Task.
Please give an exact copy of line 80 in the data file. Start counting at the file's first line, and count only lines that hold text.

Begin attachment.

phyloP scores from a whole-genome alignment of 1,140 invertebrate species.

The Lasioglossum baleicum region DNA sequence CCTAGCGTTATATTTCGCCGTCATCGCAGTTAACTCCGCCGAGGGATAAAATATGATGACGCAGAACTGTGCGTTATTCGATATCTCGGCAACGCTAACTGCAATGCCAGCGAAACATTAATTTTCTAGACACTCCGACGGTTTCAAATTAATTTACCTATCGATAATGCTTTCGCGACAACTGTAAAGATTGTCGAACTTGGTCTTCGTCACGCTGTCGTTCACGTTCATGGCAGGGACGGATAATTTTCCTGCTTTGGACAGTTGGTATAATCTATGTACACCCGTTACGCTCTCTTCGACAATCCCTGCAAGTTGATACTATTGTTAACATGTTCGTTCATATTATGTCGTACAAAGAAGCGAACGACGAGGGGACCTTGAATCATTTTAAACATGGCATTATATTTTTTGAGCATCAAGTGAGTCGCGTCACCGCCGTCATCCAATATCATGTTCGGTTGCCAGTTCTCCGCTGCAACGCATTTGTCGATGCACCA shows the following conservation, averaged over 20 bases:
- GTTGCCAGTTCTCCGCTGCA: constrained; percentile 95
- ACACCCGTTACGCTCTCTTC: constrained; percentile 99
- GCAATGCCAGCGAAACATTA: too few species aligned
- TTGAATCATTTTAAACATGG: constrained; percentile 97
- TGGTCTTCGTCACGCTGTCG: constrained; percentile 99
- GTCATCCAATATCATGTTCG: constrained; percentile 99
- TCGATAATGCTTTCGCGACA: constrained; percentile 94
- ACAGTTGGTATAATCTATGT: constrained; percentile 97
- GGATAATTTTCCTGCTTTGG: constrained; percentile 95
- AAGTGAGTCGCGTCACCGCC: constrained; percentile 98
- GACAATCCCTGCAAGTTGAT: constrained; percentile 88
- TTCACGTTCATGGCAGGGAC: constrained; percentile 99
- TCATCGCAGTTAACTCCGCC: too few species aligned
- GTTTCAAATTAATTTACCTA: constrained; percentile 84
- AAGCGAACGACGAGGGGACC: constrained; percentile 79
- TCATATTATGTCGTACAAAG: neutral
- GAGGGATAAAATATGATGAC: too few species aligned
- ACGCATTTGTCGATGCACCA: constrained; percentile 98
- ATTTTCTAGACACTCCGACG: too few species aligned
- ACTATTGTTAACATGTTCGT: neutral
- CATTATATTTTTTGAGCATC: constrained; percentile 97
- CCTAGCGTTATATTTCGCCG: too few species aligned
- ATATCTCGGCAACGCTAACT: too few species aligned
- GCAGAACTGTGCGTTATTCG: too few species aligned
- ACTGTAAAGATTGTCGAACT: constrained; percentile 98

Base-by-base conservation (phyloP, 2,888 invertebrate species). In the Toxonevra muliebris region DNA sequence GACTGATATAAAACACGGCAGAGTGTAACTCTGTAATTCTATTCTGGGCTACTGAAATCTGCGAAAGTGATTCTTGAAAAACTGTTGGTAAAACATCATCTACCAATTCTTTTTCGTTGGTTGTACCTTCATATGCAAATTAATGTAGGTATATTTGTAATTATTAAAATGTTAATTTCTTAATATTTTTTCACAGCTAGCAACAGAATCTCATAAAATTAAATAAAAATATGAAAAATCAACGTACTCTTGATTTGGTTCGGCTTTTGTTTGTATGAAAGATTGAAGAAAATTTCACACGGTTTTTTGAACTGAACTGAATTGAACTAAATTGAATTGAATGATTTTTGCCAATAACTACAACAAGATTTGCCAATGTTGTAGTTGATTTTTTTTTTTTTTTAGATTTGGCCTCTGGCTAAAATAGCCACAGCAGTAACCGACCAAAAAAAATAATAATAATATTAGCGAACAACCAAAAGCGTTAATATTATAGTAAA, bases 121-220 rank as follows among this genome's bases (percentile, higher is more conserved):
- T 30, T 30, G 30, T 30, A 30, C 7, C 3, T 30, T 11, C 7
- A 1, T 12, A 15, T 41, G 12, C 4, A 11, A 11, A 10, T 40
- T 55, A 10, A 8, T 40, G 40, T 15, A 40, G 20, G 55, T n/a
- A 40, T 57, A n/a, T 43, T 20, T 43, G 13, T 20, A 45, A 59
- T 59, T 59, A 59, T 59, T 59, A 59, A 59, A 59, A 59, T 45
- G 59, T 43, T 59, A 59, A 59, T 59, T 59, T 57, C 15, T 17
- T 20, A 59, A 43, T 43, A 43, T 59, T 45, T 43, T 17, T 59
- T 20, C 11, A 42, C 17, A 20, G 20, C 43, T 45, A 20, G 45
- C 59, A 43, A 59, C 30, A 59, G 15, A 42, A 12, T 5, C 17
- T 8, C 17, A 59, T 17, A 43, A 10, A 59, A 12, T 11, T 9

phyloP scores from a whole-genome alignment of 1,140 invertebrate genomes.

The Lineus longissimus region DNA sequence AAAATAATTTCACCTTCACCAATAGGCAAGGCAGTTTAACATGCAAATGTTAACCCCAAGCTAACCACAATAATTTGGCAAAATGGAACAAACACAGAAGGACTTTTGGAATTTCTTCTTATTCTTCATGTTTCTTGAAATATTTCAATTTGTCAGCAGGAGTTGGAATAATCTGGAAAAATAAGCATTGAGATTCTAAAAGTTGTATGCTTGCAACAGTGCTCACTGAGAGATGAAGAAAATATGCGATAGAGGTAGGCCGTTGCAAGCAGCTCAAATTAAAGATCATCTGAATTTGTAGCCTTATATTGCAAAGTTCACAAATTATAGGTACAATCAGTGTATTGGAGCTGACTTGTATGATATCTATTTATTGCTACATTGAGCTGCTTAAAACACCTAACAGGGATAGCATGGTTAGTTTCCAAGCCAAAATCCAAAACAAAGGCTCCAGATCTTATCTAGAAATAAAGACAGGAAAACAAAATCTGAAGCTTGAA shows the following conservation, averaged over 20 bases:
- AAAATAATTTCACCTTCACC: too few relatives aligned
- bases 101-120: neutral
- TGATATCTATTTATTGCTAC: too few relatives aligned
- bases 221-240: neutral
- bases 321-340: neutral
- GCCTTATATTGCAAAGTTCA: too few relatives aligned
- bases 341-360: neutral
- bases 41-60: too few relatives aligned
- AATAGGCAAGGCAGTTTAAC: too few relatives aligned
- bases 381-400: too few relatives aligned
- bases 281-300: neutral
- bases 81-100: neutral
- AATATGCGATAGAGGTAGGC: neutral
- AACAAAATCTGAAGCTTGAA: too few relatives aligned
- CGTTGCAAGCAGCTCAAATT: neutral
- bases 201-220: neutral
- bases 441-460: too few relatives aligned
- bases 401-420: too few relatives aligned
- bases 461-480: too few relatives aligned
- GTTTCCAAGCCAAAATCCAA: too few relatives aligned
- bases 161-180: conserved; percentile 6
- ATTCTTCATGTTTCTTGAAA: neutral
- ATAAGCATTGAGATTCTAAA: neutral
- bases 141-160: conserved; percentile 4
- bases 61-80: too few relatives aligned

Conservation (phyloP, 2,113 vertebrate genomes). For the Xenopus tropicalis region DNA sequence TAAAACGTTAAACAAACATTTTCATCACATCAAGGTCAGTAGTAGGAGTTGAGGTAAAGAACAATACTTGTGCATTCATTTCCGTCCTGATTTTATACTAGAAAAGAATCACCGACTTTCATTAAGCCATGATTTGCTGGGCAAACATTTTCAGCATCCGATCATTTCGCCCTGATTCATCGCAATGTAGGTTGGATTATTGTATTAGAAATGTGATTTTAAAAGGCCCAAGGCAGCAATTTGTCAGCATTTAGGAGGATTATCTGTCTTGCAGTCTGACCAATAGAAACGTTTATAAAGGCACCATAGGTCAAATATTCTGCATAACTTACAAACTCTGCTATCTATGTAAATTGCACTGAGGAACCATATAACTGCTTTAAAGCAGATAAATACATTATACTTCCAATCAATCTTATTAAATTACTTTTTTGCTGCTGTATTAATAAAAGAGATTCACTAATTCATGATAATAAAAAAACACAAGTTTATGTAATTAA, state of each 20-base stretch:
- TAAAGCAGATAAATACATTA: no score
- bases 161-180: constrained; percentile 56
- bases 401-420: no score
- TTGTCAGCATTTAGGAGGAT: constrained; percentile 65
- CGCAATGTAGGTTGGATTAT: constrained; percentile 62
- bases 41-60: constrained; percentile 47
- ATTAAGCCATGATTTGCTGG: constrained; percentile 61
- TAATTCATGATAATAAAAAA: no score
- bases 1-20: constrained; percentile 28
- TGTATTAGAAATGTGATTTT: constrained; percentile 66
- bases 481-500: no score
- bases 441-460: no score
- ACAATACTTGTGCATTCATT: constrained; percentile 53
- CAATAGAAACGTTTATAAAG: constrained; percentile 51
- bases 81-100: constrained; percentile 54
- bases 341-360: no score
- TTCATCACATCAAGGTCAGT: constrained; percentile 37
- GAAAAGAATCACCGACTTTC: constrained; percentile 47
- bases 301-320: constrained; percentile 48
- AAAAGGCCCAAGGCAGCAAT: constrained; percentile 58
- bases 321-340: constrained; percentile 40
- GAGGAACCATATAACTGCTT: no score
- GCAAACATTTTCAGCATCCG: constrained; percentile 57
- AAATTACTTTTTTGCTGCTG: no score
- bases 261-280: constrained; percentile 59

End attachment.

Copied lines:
- CAATAGAAACGTTTATAAAG: constrained; percentile 51